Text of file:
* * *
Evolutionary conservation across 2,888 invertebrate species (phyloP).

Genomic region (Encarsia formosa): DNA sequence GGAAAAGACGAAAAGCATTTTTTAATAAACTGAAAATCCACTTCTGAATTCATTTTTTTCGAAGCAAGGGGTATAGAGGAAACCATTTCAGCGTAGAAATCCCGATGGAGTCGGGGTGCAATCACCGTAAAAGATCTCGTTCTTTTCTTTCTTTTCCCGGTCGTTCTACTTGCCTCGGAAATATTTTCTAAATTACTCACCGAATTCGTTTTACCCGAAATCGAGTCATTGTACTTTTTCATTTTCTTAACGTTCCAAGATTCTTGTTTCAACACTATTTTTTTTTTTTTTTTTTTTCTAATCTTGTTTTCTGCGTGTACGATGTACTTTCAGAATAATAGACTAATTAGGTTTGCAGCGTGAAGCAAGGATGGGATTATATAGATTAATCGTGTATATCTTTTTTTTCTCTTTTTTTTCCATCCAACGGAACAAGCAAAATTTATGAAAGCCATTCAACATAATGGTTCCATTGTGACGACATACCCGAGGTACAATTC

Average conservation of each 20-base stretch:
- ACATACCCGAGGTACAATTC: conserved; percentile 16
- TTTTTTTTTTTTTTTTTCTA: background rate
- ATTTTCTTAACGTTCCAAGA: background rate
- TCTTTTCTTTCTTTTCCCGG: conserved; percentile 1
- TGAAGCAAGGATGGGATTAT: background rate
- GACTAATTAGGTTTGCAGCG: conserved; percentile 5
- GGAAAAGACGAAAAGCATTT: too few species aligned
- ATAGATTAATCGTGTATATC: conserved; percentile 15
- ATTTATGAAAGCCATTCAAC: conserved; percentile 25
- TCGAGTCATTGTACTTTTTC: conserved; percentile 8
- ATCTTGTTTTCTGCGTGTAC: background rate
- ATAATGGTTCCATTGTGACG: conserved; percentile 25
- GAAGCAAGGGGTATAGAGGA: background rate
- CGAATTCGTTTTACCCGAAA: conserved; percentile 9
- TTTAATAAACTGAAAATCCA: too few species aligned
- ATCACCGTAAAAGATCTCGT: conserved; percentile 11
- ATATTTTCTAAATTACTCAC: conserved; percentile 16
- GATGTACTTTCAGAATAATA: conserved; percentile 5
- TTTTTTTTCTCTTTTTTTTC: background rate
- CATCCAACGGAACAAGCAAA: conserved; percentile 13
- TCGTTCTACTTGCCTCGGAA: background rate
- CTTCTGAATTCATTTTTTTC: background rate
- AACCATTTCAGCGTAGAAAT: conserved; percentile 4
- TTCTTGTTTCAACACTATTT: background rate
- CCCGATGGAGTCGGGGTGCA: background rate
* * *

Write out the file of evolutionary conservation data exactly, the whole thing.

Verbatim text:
Evolutionary conservation across 2,888 invertebrate species (phyloP).

Genomic region (Encarsia formosa): DNA sequence GGAAAAGACGAAAAGCATTTTTTAATAAACTGAAAATCCACTTCTGAATTCATTTTTTTCGAAGCAAGGGGTATAGAGGAAACCATTTCAGCGTAGAAATCCCGATGGAGTCGGGGTGCAATCACCGTAAAAGATCTCGTTCTTTTCTTTCTTTTCCCGGTCGTTCTACTTGCCTCGGAAATATTTTCTAAATTACTCACCGAATTCGTTTTACCCGAAATCGAGTCATTGTACTTTTTCATTTTCTTAACGTTCCAAGATTCTTGTTTCAACACTATTTTTTTTTTTTTTTTTTTTCTAATCTTGTTTTCTGCGTGTACGATGTACTTTCAGAATAATAGACTAATTAGGTTTGCAGCGTGAAGCAAGGATGGGATTATATAGATTAATCGTGTATATCTTTTTTTTCTCTTTTTTTTCCATCCAACGGAACAAGCAAAATTTATGAAAGCCATTCAACATAATGGTTCCATTGTGACGACATACCCGAGGTACAATTC

Average conservation of each 20-base stretch:
- ACATACCCGAGGTACAATTC: conserved; percentile 16
- TTTTTTTTTTTTTTTTTCTA: background rate
- ATTTTCTTAACGTTCCAAGA: background rate
- TCTTTTCTTTCTTTTCCCGG: conserved; percentile 1
- TGAAGCAAGGATGGGATTAT: background rate
- GACTAATTAGGTTTGCAGCG: conserved; percentile 5
- GGAAAAGACGAAAAGCATTT: too few species aligned
- ATAGATTAATCGTGTATATC: conserved; percentile 15
- ATTTATGAAAGCCATTCAAC: conserved; percentile 25
- TCGAGTCATTGTACTTTTTC: conserved; percentile 8
- ATCTTGTTTTCTGCGTGTAC: background rate
- ATAATGGTTCCATTGTGACG: conserved; percentile 25
- GAAGCAAGGGGTATAGAGGA: background rate
- CGAATTCGTTTTACCCGAAA: conserved; percentile 9
- TTTAATAAACTGAAAATCCA: too few species aligned
- ATCACCGTAAAAGATCTCGT: conserved; percentile 11
- ATATTTTCTAAATTACTCAC: conserved; percentile 16
- GATGTACTTTCAGAATAATA: conserved; percentile 5
- TTTTTTTTCTCTTTTTTTTC: background rate
- CATCCAACGGAACAAGCAAA: conserved; percentile 13
- TCGTTCTACTTGCCTCGGAA: background rate
- CTTCTGAATTCATTTTTTTC: background rate
- AACCATTTCAGCGTAGAAAT: conserved; percentile 4
- TTCTTGTTTCAACACTATTT: background rate
- CCCGATGGAGTCGGGGTGCA: background rate